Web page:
Positive organizational psychology

Positive organizational psychology, behavior, and scholarship: A review
of the emerging literature and evidence base
Stewart I. Donaldson* and Ia Ko
School of Behavioral and Organizational Sciences, Claremont Graduate University,
Claremont, CA 91711, USA
(Received 20 May 2009; final version received 1 February 2010)

Introduction
Since its formal introduction at the American Psychological Association convention in 1998, the positive psychology movement has blossomed, giving birth to a vibrant community of scholars and practitioners interested in improving various aspects of society (Donaldson, Csikszentmihalyi, & Nakamura, in press). The widely cited new millennium issue of The American Psychologist on  Happiness, Excellence, and Optimal Functioning by Martin Seligman and Mihaly Csikszentmihalyi has arguably helped fuel the passion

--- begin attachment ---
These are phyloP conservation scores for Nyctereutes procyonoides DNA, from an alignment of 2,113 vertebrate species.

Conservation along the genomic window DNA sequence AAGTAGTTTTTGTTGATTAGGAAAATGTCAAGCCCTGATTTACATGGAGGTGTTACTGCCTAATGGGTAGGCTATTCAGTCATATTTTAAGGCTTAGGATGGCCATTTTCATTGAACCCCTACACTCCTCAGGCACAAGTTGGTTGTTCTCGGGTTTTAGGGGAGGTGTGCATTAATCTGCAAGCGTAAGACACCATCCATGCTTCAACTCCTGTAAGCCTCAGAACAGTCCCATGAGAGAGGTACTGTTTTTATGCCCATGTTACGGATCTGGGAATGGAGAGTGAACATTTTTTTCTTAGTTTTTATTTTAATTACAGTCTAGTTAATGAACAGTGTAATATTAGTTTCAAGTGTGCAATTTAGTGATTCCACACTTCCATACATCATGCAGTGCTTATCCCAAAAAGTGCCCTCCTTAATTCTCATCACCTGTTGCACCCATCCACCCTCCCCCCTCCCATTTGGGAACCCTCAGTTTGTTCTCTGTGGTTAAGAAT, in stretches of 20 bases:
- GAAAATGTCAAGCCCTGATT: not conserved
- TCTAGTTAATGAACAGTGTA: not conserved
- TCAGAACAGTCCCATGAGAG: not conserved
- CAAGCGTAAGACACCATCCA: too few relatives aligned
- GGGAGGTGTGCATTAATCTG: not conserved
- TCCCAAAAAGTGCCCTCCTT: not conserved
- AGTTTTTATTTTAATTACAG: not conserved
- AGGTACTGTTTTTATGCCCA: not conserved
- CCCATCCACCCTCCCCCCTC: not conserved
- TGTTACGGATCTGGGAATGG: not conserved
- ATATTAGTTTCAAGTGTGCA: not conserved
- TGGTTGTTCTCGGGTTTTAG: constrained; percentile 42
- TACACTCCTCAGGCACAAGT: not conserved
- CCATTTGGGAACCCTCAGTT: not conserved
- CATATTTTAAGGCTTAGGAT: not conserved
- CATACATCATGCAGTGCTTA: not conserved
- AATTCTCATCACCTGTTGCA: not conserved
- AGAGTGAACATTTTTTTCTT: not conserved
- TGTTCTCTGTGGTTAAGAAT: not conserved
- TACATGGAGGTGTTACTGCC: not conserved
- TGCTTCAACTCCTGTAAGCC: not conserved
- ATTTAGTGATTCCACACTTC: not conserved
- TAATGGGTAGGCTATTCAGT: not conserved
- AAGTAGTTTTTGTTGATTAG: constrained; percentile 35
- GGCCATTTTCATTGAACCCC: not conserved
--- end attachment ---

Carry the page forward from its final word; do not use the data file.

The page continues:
for and emergence of a broad range of positiveoriented activity across the social and human sciences (Seligman & Csikszentmihalyi, 2000). Over this brief 10-year period of positive psychology’s earliest development, a wealth of new scholarly books, research studies, peer review journal publications, grant funds from major foundations and the National Institutes of Health, national and international conferences, and generous prizes for exemplary work have emerged (Donaldson, in press, a). This expanding domain of
scholarship and a growing evidence base have inspired universities across the globe to develop and offer courses and graduate programs in positive psychology.

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The Journal of Positive Psychology
Vol. 5, No. 3, May 2010, 177–191

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